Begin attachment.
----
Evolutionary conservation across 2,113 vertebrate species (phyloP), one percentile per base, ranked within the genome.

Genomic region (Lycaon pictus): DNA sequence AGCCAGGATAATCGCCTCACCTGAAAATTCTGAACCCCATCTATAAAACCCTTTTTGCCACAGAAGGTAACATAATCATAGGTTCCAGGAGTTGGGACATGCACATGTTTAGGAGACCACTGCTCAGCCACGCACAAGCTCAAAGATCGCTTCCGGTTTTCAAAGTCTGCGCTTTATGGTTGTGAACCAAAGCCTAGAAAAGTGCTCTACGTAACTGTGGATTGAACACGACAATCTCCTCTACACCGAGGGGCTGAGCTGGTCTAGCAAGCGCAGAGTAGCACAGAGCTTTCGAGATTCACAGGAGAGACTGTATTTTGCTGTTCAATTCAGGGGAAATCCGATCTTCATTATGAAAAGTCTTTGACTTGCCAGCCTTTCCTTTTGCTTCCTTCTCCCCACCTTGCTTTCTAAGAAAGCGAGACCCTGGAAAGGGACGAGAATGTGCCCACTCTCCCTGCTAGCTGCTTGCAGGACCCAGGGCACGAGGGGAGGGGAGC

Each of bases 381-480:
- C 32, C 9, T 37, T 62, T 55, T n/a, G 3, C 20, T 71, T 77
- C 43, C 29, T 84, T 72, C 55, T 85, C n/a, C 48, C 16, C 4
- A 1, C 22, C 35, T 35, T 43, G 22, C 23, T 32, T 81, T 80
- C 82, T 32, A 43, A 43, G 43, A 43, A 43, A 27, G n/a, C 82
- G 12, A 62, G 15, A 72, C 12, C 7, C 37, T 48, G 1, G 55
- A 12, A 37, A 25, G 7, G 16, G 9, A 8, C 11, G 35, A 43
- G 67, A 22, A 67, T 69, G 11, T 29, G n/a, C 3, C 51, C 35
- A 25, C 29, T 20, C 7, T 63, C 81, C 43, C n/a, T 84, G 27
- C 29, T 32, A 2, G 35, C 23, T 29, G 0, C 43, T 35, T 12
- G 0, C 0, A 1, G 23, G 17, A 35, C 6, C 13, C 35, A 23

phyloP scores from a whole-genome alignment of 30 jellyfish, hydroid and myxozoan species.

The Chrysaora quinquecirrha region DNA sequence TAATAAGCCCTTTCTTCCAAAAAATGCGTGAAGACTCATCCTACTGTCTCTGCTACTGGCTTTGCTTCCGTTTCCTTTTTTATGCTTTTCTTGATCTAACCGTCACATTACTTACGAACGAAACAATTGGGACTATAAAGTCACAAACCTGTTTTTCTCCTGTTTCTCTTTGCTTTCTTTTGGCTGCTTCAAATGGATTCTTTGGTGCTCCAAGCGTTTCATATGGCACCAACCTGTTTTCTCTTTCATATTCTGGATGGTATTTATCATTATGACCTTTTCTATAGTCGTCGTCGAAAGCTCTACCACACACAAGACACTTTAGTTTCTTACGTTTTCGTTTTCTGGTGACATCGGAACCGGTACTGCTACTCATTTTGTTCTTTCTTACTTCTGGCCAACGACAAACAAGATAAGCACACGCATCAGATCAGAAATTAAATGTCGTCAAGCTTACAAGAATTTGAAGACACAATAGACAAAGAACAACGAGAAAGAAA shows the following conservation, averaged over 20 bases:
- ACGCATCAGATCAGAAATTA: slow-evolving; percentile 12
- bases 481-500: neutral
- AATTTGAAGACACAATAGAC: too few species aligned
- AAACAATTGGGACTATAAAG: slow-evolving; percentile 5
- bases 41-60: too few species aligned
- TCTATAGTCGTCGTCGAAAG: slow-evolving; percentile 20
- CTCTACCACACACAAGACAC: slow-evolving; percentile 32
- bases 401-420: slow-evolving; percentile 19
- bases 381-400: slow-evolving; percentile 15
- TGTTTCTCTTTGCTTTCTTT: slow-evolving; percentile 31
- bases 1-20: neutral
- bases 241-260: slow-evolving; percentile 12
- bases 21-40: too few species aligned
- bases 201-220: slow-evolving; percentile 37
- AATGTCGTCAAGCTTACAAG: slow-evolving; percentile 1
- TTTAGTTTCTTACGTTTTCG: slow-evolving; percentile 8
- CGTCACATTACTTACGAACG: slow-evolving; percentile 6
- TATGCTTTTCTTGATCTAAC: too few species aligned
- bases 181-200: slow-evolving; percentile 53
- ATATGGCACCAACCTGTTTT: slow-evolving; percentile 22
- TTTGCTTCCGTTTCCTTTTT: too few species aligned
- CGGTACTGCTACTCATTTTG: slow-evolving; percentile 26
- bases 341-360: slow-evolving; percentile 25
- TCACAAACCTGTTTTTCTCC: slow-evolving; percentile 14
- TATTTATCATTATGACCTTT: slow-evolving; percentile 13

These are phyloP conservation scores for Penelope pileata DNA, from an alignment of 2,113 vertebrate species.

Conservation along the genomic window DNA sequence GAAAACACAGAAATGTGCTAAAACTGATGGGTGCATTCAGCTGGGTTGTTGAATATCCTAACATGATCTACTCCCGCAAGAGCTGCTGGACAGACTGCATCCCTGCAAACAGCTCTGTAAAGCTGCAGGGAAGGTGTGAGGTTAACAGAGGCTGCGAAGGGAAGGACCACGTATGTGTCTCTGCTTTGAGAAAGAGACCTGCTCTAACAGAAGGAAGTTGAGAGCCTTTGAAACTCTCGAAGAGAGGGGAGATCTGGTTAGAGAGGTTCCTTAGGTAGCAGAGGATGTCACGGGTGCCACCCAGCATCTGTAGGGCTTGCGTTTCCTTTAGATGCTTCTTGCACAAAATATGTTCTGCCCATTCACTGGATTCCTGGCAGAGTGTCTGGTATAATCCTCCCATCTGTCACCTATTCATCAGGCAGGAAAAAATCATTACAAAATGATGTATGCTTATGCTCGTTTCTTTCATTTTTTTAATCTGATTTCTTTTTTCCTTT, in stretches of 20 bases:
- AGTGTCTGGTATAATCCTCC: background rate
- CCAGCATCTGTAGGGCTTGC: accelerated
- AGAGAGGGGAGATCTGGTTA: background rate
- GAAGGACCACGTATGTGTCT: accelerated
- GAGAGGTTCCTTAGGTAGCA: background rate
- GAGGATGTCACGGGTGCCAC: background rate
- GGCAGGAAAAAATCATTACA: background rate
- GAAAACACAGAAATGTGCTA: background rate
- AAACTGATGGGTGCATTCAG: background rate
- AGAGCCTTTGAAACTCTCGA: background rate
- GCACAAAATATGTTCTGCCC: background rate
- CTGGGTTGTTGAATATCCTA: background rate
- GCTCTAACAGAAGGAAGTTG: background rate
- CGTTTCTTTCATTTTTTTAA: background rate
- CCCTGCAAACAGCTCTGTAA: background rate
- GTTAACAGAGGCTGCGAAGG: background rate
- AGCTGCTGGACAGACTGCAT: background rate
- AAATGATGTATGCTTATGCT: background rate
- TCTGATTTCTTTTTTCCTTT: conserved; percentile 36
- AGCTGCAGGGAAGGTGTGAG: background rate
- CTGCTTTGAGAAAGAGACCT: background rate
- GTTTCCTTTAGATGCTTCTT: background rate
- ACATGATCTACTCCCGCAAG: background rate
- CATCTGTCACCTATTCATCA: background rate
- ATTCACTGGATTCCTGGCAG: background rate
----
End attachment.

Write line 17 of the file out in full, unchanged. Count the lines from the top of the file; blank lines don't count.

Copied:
- bases 481-500: neutral